New York Times
May 25, 2005
JERUSALEM, May 29 - The Israeli cabinet approved today the release of an additional 400 Palestinian prisoners, fulfilling a promise made in early February to the Palestinian president, Mahmoud Abbas, and sparking immediate Palestinian criticism.
The Israeli prime minister, Ariel Sharon, said in a statement that he recognized the need to support Mr. Abbas and those Palestinians in competition with Hamas, the radical Islamic faction that Israel and the United States consider a terrorist group, and to keep his promises made at the Sharm el-Sheikh summit on Feb. 8, after the death of Yasir Arafat and the election of Mr. Abbas.
"Israel has strong claims regarding the Palestinians, including very serious criticism regarding the implementation of the Sharm el-Sheikh understandings," Mr. Sharon said. "But those who believe that the events of the coming months are liable to strengthen the forces of extremist terrorism certainly understand the need to strengthen the principal moderate element in the P.A. and honor our commitments."
Mr. Sharon was referring to the Israeli pullout of all its settlers from Gaza, scheduled for mid-August, and the need to coordinate the withdrawal with the Palestinian Authority to prevent attacks on the Israelis and a harsh Israeli military retaliation.
Mr. Sharon said the 400 prisoners, who will be released in about a week, after ministers finish compiling their names, are likely to include some who have more than one-third of their terms to complete. But none of those released will have been convicted of killing or planning to kill Israelis, Mr. Sharon said.
That disappointed Palestinians, who have been eager to get some of the 360 longer-term prisoners released who were jailed before the 1993 Oslo accords that set up the Palestinian Authority. More than 7,000 Palestinians are in Israeli custody.
The Palestinian minister for prisoners, Sufian Abu Zaydeh, said: "This one-sided step does not meet the minimum of our demands. Our priority is to release young prisoners, the women, the elderly, the sick and political leaders like Marwan Barghouti," who was convicted of five life terms for conspiring to murder Israelis.
Saeb Erekat, another minister, said the decision was "not enough," and called on Israel to keep another of its promises in Sharm and hand over to Palestinian security control another three West Bank cities - Bethlehem, Qalqilya and Ramallah. Israel has handed over Jericho and Tulkarm, but says that the Palestinians are not keeping their commitments to disarm wanted militants in those cities.
Three members of Mr. Sharon's Likud Party - Benjamin Netanyahu, Danny Naveh and Israel Katz - voted against the release. Mr. Netanyahu said that the Palestinians had failed to take promised action against Hamas and militants, and given warnings from the military about "the strengthening of Hamas and the ineffectuality of the Palestinian Authority, I see no reason to give them a prize."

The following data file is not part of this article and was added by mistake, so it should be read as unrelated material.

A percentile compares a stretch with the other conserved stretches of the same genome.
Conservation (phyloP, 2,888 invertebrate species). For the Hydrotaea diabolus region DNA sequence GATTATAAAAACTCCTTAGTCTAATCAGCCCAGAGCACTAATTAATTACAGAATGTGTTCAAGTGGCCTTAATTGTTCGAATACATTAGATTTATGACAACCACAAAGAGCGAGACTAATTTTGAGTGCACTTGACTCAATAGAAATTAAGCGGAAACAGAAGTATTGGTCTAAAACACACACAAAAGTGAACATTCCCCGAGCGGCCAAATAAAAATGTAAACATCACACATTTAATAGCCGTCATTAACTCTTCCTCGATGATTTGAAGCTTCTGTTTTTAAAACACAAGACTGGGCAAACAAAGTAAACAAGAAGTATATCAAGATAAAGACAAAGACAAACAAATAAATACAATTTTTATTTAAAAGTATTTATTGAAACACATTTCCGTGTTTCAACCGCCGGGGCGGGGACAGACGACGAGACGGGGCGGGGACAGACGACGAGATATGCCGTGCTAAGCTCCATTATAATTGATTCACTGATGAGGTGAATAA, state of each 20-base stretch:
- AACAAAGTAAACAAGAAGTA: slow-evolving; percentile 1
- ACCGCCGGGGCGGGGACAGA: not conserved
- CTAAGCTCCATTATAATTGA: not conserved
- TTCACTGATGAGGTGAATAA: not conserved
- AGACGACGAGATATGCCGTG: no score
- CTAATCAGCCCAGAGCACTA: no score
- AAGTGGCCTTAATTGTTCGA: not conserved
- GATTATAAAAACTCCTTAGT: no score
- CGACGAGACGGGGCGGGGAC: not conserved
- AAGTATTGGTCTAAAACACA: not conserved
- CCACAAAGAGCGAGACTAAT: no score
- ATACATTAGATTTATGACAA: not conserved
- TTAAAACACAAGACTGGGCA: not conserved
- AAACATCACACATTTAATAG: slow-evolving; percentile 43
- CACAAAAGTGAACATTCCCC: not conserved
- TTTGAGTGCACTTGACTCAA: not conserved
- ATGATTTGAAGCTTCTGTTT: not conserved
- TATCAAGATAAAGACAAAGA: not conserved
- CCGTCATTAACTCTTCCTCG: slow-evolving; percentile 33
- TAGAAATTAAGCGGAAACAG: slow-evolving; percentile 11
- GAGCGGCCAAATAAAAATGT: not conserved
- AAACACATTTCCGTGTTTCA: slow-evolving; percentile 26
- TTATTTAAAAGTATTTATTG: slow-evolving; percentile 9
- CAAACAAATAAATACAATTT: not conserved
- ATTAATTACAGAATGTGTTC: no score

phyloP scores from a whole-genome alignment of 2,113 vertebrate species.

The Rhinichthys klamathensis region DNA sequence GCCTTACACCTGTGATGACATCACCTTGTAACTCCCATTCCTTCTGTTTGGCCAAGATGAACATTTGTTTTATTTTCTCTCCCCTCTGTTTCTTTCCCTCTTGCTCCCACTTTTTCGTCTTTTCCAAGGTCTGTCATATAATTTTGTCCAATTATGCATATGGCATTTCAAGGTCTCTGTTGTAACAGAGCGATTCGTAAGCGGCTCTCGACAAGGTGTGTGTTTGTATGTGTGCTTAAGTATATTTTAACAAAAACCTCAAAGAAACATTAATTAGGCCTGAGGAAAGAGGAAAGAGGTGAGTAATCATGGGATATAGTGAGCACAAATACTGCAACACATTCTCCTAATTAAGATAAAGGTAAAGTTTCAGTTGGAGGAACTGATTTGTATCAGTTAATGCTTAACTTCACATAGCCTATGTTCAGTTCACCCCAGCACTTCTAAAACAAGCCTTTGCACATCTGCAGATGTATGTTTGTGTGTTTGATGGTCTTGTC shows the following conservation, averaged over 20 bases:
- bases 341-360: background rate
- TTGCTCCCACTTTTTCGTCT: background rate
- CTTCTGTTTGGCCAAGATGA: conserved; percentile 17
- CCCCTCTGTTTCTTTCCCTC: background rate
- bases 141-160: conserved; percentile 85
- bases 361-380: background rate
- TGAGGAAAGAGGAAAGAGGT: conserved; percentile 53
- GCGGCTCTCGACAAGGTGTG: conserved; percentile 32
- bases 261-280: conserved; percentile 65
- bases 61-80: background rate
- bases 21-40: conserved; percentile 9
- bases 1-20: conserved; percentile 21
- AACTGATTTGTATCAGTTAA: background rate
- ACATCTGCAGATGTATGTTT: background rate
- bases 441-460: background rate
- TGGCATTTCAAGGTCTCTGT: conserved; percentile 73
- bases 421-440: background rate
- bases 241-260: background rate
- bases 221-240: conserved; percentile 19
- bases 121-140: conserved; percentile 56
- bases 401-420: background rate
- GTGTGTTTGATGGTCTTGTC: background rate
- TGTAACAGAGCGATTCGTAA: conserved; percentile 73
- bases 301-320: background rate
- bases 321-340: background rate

Mr. Naveh said that the release "will only be interpreted as weakness on the Israeli side."
In the last day, two Palestinians were killed by Israeli troops in the West Bank after one ran toward soldiers with a knife and said he was going to kill them near Hebron, a regular site of Israeli-Palestinian tension, about 20 yards from the Tomb of the Patriarchs. After warning shots into the air, soldiers shot him, and he later died. An army spokesman said there was no time to try to ascertain his mental health, and that letters were found on him to his family, saying that he wanted to die a martyr.
Another Palestinian was killed in a shootout near Jenin, and two more wounded, when they fired at soldiers from a car. A Palestinian died in Gaza when the rocket-propelled grenade he was trying to fire into a Jewish settlement there exploded prematurely.
In Gaza, Palestinian election officials ordered partial re-runs of votes in three localities, Rafah, Beit Lahiya and Bureij, after charges of vote rigging lodged against Hamas by Fatah. Hamas narrowly won the three localities.
Also today, the press reported that the Israeli police have arrested 20 people for using a computer virus to spy on their competitors. Among those arrested were some executives from well-known Israeli companies like Cellcom, Pelephone and the satellite television company YES, the latter two owned by the state phone company, Bezeq. The investigation, which the police called one of Israel's "gravest scandals" in industrial espionage, has lasted at least six months. Some nine private detectives were arrested for allegedly obtaining documents of commercial value and then passing them on to their clients.
The case began to unravel when a psychologist found parts of a book he was writing on the Internet. His former son-in-law, Michael Efrati, is accused of having developed the virus and having sold it to companies. Mr. Efrati and his wife were arrested in London.
And an Israeli soldier was arrested as he spray-painted a slogan against the Gaza pullout plan, "Jews don't expel Jews," on the walls of the new army building in Tel Aviv that contains the offices of the senior commanders.